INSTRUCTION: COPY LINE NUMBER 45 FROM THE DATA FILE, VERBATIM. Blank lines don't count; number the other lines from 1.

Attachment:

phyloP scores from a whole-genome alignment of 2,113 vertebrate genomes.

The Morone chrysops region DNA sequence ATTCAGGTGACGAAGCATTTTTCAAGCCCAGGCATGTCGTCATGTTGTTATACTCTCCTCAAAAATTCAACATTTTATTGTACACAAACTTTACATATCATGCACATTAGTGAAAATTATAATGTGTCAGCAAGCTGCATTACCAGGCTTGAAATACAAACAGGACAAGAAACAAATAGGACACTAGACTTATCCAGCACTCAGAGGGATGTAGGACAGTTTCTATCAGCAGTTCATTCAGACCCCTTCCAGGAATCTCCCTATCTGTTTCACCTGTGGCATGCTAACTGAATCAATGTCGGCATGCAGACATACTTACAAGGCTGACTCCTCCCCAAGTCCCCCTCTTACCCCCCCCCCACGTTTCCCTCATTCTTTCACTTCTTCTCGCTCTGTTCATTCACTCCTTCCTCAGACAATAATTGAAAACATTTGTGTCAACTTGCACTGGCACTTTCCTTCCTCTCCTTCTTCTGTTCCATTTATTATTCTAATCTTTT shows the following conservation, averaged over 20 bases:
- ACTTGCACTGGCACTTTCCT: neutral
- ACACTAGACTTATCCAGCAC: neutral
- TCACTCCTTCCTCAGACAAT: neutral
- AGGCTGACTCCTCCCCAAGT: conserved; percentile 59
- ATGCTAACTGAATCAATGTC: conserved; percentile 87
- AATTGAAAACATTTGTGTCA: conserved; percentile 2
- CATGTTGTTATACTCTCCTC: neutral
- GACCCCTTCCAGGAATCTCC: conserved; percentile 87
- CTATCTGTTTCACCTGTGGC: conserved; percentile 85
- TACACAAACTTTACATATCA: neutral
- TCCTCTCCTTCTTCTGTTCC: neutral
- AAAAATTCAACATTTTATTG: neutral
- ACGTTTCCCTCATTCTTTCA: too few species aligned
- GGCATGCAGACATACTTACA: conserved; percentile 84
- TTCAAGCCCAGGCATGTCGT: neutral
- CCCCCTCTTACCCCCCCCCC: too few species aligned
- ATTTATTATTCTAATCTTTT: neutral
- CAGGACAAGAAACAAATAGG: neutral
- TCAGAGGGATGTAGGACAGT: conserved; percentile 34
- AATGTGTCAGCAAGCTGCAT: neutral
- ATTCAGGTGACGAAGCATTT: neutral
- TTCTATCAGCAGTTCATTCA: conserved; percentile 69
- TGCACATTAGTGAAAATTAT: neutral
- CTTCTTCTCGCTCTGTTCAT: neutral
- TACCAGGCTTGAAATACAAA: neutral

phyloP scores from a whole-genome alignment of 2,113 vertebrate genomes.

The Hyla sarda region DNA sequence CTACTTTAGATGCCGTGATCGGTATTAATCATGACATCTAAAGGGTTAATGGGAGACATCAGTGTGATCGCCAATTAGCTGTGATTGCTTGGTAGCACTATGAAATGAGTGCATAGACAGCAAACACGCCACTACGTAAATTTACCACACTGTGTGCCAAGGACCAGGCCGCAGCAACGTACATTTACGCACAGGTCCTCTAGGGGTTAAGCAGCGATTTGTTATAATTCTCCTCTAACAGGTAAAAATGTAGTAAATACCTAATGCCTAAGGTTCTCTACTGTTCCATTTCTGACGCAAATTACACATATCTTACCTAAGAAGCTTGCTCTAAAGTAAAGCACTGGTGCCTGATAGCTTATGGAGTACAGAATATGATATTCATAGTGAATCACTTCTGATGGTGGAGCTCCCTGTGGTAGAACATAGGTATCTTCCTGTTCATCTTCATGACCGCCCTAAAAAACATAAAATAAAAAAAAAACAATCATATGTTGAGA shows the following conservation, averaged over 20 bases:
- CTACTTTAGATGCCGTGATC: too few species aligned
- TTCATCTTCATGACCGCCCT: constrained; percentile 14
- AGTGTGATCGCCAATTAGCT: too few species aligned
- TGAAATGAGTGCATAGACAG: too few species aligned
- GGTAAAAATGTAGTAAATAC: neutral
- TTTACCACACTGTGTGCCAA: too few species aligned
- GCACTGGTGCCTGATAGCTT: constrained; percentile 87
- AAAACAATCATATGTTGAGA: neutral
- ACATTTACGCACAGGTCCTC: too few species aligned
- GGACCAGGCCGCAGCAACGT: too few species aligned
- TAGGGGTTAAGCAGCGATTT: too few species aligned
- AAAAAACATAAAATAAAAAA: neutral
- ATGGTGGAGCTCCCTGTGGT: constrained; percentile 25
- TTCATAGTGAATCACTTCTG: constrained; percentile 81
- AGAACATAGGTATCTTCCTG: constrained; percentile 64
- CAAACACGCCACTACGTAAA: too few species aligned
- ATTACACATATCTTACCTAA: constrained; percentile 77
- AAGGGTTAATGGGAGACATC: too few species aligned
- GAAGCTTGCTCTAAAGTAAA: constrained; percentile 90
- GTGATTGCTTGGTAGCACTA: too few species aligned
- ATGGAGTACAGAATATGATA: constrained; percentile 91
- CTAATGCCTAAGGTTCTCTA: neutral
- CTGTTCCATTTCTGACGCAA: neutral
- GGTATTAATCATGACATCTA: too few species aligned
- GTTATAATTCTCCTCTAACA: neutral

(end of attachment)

- CAAACACGCCACTACGTAAA: too few species aligned